1¼ pounds onions, chopped
¼ cup all-purpose flour
½ teaspoon ground nutmeg
1½ cups whole milk
1 cup whipping cream
1 cup (packed) freshly grated Parmesan cheese, divided
2 teaspoons sea salt
½ teaspoon ground black pepper
½ cup crumbled blue cheese
French fried onions, for garnish

Butter a 10- to 12-cup shallow baking dish. Melt 1½ tablespoons butter in heavy large pot over high heat. Add 1 package spinach. Toss until volume is slightly reduced, about 1 minute.  Add 1½ more packages spinach; toss until wilted but still bright green, about 2 minutes longer. Transfer to colander set over large bowl. Repeat with 1½ tablespoons butter and remaining spinach. Turn all spinach in colander, pressing to release all liquid.

Melt 4 tablespoons of butter in same heavy large pot over medium heat. Add onions; sauté until beginning to soften, about 10 minutes. Mix in flour and nutmeg. Stir 2 minutes to cook flour (do not brown). Whisk in milk and cream. Cook until sauce thickens and boils, whisking often, about 5 minutes. Mix in ½ cup Parmesan, salt, and pepper. Mix in spinach. Transfer to dish. Sprinkle with remaining Parmesan and blue cheese. (Can be made 6 hours ahead. Cover; chill.)

Preheat oven to 425°F.  Bake gratin about 15 minutes (or 20 minutes if refrigerated).  Top with onions and bake another 5 minutes, or until bubbling and brown on top.

Makes 8 servings

Sunday, June 12, 2016

Tori Avey: Lamb and Fava Bean Curry

So, it's fava bean season.  And it's a very short season, apparently.  And I feel like I should take advantage of this season for some reason.  Even though I hate lima beans and their ilk.  So I figured that I would take the fava beans and immerse them in a spicy Indian curry, and thereby erase all traces of lima bean-ness.  Okay, so it sounded better in my head, but it actually turned out pretty well.  And I did eat the fava beans.  I'm not nuts for them, but I don't hate them, especially if they're just barely cooked so that you avoid that nasty-mushy-bean thing.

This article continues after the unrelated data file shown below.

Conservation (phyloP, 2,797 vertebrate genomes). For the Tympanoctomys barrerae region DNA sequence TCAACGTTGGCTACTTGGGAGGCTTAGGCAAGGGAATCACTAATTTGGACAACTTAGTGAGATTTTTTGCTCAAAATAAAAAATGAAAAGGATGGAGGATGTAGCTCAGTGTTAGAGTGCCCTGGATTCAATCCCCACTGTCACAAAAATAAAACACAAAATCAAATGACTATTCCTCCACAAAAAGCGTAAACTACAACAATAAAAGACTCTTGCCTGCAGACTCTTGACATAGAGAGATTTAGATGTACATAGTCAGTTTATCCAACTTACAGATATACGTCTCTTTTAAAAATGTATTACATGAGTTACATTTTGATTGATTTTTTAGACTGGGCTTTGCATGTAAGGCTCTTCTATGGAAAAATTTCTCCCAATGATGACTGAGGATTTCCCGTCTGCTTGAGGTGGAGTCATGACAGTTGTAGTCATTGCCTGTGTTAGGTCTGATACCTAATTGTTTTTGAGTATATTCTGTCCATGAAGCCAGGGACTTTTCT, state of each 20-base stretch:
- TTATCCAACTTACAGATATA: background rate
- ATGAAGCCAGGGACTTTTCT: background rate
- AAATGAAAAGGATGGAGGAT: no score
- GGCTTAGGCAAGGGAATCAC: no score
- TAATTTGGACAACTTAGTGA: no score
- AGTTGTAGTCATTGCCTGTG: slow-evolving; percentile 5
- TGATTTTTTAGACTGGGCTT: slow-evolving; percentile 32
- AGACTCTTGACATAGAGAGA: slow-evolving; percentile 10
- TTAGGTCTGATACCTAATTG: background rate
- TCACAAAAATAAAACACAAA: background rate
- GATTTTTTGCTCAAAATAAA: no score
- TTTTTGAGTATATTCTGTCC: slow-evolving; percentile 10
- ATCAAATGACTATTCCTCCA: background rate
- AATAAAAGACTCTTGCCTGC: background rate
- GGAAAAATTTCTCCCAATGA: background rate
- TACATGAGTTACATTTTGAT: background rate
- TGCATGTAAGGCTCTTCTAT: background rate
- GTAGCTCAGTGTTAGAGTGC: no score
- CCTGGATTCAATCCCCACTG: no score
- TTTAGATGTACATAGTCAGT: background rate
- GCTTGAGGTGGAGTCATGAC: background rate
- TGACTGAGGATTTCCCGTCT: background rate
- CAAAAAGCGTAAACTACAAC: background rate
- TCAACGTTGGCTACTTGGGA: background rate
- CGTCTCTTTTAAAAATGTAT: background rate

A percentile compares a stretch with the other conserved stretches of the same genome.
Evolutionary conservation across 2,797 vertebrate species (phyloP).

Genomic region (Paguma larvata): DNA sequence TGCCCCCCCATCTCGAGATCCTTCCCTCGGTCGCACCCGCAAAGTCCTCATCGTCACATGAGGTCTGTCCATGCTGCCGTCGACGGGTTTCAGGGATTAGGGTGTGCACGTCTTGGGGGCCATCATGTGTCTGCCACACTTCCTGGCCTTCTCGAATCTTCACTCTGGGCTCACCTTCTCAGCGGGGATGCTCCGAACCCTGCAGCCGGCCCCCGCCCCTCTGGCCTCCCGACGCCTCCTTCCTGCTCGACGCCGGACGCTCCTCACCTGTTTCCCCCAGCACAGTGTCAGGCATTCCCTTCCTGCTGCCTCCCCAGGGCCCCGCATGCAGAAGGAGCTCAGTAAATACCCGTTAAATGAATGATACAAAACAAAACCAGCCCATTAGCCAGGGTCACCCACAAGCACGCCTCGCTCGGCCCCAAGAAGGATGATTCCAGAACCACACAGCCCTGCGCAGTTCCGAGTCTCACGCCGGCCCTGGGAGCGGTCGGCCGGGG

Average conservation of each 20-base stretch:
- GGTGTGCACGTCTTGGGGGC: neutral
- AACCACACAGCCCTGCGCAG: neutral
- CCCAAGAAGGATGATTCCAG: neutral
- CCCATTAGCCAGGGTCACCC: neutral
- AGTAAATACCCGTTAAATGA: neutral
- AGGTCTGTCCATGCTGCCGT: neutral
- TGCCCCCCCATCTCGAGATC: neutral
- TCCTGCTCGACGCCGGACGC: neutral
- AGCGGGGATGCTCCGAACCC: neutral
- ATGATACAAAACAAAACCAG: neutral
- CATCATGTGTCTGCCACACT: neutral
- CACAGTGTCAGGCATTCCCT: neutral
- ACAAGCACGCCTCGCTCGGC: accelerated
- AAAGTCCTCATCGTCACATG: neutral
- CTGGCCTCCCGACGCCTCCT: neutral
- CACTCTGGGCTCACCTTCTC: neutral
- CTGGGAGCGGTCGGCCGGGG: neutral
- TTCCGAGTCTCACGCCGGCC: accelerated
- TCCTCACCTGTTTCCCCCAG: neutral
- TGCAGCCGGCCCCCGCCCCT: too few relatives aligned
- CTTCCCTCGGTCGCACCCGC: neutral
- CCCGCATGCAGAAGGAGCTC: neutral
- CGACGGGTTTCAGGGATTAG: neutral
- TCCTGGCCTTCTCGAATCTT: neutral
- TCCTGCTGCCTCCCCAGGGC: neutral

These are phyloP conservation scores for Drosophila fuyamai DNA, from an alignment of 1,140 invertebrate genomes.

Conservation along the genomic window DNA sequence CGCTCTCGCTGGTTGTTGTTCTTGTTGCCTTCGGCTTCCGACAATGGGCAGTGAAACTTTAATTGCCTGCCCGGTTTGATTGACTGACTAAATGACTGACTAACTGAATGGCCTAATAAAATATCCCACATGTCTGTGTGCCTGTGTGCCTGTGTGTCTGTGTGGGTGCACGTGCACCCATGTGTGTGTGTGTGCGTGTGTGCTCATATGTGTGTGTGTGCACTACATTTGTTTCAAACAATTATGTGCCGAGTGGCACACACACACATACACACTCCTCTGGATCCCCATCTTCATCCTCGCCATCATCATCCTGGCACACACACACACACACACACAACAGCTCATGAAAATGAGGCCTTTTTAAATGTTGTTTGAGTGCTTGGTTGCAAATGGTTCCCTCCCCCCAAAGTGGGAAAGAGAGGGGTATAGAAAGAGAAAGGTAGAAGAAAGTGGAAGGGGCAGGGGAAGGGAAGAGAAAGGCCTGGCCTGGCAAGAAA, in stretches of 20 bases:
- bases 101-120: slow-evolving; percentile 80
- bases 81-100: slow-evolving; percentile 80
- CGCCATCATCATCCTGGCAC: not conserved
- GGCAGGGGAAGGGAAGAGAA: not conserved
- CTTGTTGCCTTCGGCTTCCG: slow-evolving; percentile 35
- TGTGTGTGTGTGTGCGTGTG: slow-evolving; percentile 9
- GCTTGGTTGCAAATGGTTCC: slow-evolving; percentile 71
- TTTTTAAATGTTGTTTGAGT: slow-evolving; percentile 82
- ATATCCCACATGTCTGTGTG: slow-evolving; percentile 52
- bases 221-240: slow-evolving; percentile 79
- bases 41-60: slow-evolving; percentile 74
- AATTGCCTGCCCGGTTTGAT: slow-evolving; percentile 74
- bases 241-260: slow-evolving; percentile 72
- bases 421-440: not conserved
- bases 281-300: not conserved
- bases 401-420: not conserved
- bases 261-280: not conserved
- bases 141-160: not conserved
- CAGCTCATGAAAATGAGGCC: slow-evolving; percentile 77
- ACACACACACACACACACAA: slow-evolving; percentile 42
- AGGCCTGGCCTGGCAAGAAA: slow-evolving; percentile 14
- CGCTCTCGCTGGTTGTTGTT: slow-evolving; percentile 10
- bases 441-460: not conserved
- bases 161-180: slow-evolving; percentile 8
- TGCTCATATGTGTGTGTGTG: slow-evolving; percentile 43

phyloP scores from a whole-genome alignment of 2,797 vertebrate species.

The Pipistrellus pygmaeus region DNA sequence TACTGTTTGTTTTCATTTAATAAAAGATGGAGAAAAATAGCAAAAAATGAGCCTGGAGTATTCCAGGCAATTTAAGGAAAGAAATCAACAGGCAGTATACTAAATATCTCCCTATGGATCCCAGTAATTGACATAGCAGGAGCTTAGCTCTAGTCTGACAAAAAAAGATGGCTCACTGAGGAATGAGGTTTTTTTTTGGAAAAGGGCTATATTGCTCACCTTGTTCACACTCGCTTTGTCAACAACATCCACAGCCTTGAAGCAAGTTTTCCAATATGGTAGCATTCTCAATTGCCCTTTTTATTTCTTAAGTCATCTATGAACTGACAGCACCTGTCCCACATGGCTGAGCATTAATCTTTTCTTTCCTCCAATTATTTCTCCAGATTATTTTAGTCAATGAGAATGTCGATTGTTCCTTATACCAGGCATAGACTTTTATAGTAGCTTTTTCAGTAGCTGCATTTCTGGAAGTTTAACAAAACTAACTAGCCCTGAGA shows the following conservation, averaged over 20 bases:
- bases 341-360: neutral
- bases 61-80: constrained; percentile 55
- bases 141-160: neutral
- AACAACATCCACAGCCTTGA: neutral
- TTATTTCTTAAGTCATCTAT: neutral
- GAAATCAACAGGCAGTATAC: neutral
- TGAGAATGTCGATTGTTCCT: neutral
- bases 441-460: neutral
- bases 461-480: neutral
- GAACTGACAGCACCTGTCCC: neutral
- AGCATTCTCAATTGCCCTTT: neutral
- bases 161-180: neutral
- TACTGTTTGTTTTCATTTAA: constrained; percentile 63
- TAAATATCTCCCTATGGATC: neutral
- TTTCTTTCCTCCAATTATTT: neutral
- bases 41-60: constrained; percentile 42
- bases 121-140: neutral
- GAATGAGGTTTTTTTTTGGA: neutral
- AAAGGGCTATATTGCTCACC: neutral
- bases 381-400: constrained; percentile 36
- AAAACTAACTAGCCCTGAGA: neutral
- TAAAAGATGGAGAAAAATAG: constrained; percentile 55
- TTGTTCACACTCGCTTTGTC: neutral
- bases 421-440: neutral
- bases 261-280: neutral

Lamb and Fava Bean Curry
Inspired by Tori Avey blog

Oil or ghee
1 large yellow onion, finely chopped
4 cloves garlic, minced
½-inch piece ginger, grated
1 cinnamon stick
2 teaspoons ground coriander
2 teaspoons ground cumin
1 teaspoon chili powder
1 teaspoon ground turmeric
1 teaspoon smoked paprika
½ teaspoon ground cardamom
Pinch ground cloves
1 teaspoon salt
1 (14½-ounce) can diced tomatoes
¼ cup almonds
1 pound lamb leg, cubed
3 cups water or lamb stock
1½ cups fava beans, peeled
¼ cup Greek or Indian yogurt
1 teaspoon garam masala

In a large Dutch oven over medium heat, heat oil or ghee until shimmering.  Add onion and cook until browned, about 8 to 10 minutes.  Add garlic and ginger and cook, stirring, for another minute.  Add cinnamon, coriander, cumin, chili powder, turmeric, paprika, cardamom, cloves, and salt and toss for 30 seconds or so until you can smell the spices.

Blend the can of tomatoes with the almonds until smooth and then pour into the pot with the onions and spices.  Cook the tomato mixture until all of the liquid is gone and the oil begins to pool around the tomatoes.  Add the lamb and water or lamb stock, and cook, covered, until lamb is fork tender, at least 1 hour.  Add additional water if the pot starts to get dry.

When lamb is tender, add the fava beans and cook, covered, for 20 more minutes.  When the beans are tender, add the yogurt and garam masala.  The mixture should be thick.  Serve over basmati rice.

Makes 6 servings

Friday, June 10, 2016